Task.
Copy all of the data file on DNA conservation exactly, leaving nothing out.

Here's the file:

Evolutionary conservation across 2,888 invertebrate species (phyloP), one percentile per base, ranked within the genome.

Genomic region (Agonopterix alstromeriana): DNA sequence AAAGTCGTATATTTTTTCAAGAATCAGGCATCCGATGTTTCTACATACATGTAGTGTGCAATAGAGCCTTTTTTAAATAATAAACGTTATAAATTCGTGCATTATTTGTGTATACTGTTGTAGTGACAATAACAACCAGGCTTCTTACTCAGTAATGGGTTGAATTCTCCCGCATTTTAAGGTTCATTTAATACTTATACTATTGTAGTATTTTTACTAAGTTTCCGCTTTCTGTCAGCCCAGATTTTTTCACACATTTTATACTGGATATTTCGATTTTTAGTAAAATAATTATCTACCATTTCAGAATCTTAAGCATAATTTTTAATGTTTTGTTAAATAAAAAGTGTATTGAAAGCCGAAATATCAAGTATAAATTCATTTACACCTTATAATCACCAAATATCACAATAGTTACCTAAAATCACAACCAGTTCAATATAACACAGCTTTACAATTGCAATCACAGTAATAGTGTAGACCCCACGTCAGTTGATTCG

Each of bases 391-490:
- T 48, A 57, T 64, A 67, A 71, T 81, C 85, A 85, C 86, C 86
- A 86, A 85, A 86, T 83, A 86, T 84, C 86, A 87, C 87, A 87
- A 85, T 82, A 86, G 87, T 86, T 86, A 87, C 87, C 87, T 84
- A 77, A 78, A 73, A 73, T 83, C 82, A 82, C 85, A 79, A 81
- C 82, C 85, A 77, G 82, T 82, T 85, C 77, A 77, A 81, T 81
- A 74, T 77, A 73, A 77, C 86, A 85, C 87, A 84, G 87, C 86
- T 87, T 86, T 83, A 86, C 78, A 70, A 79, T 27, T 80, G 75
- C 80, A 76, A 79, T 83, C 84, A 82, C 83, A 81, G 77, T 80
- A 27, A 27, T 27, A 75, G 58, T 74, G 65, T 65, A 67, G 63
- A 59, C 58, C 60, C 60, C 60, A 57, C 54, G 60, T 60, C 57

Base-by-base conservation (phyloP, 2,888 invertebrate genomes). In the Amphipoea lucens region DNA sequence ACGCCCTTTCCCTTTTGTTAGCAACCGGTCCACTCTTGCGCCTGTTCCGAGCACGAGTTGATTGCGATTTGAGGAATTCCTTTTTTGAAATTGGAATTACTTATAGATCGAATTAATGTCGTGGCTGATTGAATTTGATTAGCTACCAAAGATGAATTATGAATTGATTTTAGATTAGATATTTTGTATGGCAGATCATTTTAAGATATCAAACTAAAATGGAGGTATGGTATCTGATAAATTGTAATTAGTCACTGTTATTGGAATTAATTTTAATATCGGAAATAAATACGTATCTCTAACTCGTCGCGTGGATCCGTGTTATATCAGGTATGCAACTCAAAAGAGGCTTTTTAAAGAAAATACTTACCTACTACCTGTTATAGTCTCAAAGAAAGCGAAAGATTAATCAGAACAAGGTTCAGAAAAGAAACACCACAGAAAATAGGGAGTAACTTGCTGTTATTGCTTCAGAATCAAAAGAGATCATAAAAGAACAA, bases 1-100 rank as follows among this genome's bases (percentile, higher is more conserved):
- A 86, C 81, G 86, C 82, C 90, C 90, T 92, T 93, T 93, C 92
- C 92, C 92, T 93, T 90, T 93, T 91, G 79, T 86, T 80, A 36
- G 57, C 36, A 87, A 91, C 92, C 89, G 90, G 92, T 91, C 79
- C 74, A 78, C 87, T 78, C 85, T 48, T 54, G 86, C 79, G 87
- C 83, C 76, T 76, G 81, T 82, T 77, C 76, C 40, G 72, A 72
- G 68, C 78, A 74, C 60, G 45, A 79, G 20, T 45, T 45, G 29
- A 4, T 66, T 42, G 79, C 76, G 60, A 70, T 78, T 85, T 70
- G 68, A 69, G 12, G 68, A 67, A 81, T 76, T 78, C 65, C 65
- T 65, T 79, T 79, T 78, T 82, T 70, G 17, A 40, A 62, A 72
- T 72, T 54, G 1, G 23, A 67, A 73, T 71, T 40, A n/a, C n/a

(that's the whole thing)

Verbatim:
Evolutionary conservation across 2,888 invertebrate species (phyloP), one percentile per base, ranked within the genome.

Genomic region (Agonopterix alstromeriana): DNA sequence AAAGTCGTATATTTTTTCAAGAATCAGGCATCCGATGTTTCTACATACATGTAGTGTGCAATAGAGCCTTTTTTAAATAATAAACGTTATAAATTCGTGCATTATTTGTGTATACTGTTGTAGTGACAATAACAACCAGGCTTCTTACTCAGTAATGGGTTGAATTCTCCCGCATTTTAAGGTTCATTTAATACTTATACTATTGTAGTATTTTTACTAAGTTTCCGCTTTCTGTCAGCCCAGATTTTTTCACACATTTTATACTGGATATTTCGATTTTTAGTAAAATAATTATCTACCATTTCAGAATCTTAAGCATAATTTTTAATGTTTTGTTAAATAAAAAGTGTATTGAAAGCCGAAATATCAAGTATAAATTCATTTACACCTTATAATCACCAAATATCACAATAGTTACCTAAAATCACAACCAGTTCAATATAACACAGCTTTACAATTGCAATCACAGTAATAGTGTAGACCCCACGTCAGTTGATTCG

Each of bases 391-490:
- T 48, A 57, T 64, A 67, A 71, T 81, C 85, A 85, C 86, C 86
- A 86, A 85, A 86, T 83, A 86, T 84, C 86, A 87, C 87, A 87
- A 85, T 82, A 86, G 87, T 86, T 86, A 87, C 87, C 87, T 84
- A 77, A 78, A 73, A 73, T 83, C 82, A 82, C 85, A 79, A 81
- C 82, C 85, A 77, G 82, T 82, T 85, C 77, A 77, A 81, T 81
- A 74, T 77, A 73, A 77, C 86, A 85, C 87, A 84, G 87, C 86
- T 87, T 86, T 83, A 86, C 78, A 70, A 79, T 27, T 80, G 75
- C 80, A 76, A 79, T 83, C 84, A 82, C 83, A 81, G 77, T 80
- A 27, A 27, T 27, A 75, G 58, T 74, G 65, T 65, A 67, G 63
- A 59, C 58, C 60, C 60, C 60, A 57, C 54, G 60, T 60, C 57

Base-by-base conservation (phyloP, 2,888 invertebrate genomes). In the Amphipoea lucens region DNA sequence ACGCCCTTTCCCTTTTGTTAGCAACCGGTCCACTCTTGCGCCTGTTCCGAGCACGAGTTGATTGCGATTTGAGGAATTCCTTTTTTGAAATTGGAATTACTTATAGATCGAATTAATGTCGTGGCTGATTGAATTTGATTAGCTACCAAAGATGAATTATGAATTGATTTTAGATTAGATATTTTGTATGGCAGATCATTTTAAGATATCAAACTAAAATGGAGGTATGGTATCTGATAAATTGTAATTAGTCACTGTTATTGGAATTAATTTTAATATCGGAAATAAATACGTATCTCTAACTCGTCGCGTGGATCCGTGTTATATCAGGTATGCAACTCAAAAGAGGCTTTTTAAAGAAAATACTTACCTACTACCTGTTATAGTCTCAAAGAAAGCGAAAGATTAATCAGAACAAGGTTCAGAAAAGAAACACCACAGAAAATAGGGAGTAACTTGCTGTTATTGCTTCAGAATCAAAAGAGATCATAAAAGAACAA, bases 1-100 rank as follows among this genome's bases (percentile, higher is more conserved):
- A 86, C 81, G 86, C 82, C 90, C 90, T 92, T 93, T 93, C 92
- C 92, C 92, T 93, T 90, T 93, T 91, G 79, T 86, T 80, A 36
- G 57, C 36, A 87, A 91, C 92, C 89, G 90, G 92, T 91, C 79
- C 74, A 78, C 87, T 78, C 85, T 48, T 54, G 86, C 79, G 87
- C 83, C 76, T 76, G 81, T 82, T 77, C 76, C 40, G 72, A 72
- G 68, C 78, A 74, C 60, G 45, A 79, G 20, T 45, T 45, G 29
- A 4, T 66, T 42, G 79, C 76, G 60, A 70, T 78, T 85, T 70
- G 68, A 69, G 12, G 68, A 67, A 81, T 76, T 78, C 65, C 65
- T 65, T 79, T 79, T 78, T 82, T 70, G 17, A 40, A 62, A 72
- T 72, T 54, G 1, G 23, A 67, A 73, T 71, T 40, A n/a, C n/a